Bonding After Back Surgery

Sitting down to dinner, getting out of bed or tying a shoe: They’re all simple acts that, until recently, David Johnson couldn’t do without grimacing in pain.

“I’d get a little relief from getting up and moving, but it was a struggle,” said Johnson, 46, of Logan. “When my back was hurting, I was not pleasant to be around.”

For 15 years, Johnson tried different medications to relieve his constant back pain but nothing helped. In 1995, his pain worsened when he was involved in a head-on car crash. “Between the pills and the pain, I was getting very depressed,” Johnson said.

Precision Pain Care JohnsonLast fall, Johnson learned from Dr. Ronald Linehan, medical director of Precision Pain Care in Lancaster, that he was a good candidate for an implantable, pain-controlling neurostimulator, which is compatible with MRIs and is used in the treatment of chronic back or limb pain. Johnson agreed to undergo a week-long trial to test out the neurostimulator.

“It was like a night and day difference,” he said. “Once I had the implant done in September, I felt even better than I did during the trial.”

Prior to utilizing the new MRI compatible device, Dr. Linehan was among the first in Central Ohio to implant the Medtronic AdaptiveStim with RestoreSensorstimulator, which uses motion sensor technology to relieve chronic back or leg pain by automatically adapting stimulation levels to the needs of a patient.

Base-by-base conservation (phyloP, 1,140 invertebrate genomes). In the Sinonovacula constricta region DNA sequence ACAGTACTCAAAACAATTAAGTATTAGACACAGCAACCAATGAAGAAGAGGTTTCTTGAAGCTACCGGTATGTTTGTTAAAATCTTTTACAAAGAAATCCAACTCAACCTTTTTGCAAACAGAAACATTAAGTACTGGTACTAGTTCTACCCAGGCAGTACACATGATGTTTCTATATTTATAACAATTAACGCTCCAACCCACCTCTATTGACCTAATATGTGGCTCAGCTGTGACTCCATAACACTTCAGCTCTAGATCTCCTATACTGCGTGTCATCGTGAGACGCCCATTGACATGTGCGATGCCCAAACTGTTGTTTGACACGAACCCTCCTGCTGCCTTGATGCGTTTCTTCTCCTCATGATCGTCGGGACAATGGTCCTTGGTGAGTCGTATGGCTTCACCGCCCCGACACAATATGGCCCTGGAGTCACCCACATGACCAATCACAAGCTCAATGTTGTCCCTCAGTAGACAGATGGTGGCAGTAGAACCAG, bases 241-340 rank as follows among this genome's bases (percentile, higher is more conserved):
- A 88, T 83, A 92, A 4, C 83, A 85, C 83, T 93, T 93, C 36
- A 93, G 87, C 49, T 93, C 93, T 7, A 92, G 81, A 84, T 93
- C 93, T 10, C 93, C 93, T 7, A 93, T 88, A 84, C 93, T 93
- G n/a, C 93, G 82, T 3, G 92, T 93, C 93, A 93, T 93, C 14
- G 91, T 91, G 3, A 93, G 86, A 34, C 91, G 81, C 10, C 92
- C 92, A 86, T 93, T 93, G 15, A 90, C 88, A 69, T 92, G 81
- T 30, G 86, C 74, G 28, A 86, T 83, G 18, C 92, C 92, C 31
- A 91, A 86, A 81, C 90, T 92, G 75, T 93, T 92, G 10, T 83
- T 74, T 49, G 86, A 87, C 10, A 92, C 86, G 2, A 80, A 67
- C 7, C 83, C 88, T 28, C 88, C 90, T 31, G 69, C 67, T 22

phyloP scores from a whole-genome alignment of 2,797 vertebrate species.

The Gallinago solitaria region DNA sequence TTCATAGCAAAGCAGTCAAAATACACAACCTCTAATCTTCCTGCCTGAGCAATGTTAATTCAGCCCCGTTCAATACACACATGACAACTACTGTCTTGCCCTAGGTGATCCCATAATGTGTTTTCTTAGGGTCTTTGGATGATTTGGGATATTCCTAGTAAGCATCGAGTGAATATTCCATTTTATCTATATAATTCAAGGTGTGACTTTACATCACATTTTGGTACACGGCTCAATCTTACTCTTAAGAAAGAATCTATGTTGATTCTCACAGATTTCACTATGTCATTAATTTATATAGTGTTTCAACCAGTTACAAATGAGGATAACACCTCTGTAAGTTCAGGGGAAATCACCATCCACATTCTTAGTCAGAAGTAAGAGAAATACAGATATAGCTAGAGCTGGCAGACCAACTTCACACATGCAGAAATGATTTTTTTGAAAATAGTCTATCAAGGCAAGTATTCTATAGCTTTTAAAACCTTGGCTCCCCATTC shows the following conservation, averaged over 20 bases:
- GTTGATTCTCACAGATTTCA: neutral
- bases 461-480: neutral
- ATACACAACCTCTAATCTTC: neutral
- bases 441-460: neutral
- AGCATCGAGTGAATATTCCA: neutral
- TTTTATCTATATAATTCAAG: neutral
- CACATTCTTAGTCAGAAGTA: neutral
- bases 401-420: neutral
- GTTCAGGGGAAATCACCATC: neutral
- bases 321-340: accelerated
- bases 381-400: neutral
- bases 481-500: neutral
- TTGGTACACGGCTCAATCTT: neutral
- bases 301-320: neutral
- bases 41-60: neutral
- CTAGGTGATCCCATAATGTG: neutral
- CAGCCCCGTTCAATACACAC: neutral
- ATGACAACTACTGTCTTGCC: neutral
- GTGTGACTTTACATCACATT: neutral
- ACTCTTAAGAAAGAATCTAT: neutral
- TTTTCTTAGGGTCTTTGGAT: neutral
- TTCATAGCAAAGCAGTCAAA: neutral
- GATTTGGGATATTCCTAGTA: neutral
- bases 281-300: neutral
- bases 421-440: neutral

“Before this sensor or the adaptive stem capability came out, patients had to constantly change their stimulation depending on their activity and position,” Dr. Linehan said. “With the AdaptiveStim, it learns the settings that the patient puts in manually and after a month or so, you activate the sensor component and it automatically compensates for their positional changes.”

Patients who are typically considered for neurostimulators have either had one or more unsuccessful back surgeries, are not good surgical candidates or are looking for a less aggressive type of treatment. The patient must undergo a one-week trial to determine if the neurostimulator will be effective before they receive the implant, which is done under sedation. As part of the trial, leads are placed in the area of the spine that controls pain signals and then attached to an external, battery-operated stimulator, which allows the patient to control how much stimulation he or she needs.

“The patient then lives with it for a week and tries to do most of what they would normally do so that they can define ‘is this really helping me’?” Dr. Linehan said.

Johnson, a father of six, said he loves how the neurostimulator has allowed him to get back to the active, pain-free lifestyle of hunting and fishing he once loved.

“Before, it was hard to even sit at the dinner table and have a conversation because I had to keep changing position to get comfortable,” he said. “Now I can sit and talk for hours.”

To learn more, contact Precision Pain Care at (740) 689-9500.

Tags: Pain Management, Surgery, Dr. Ronald Linehan,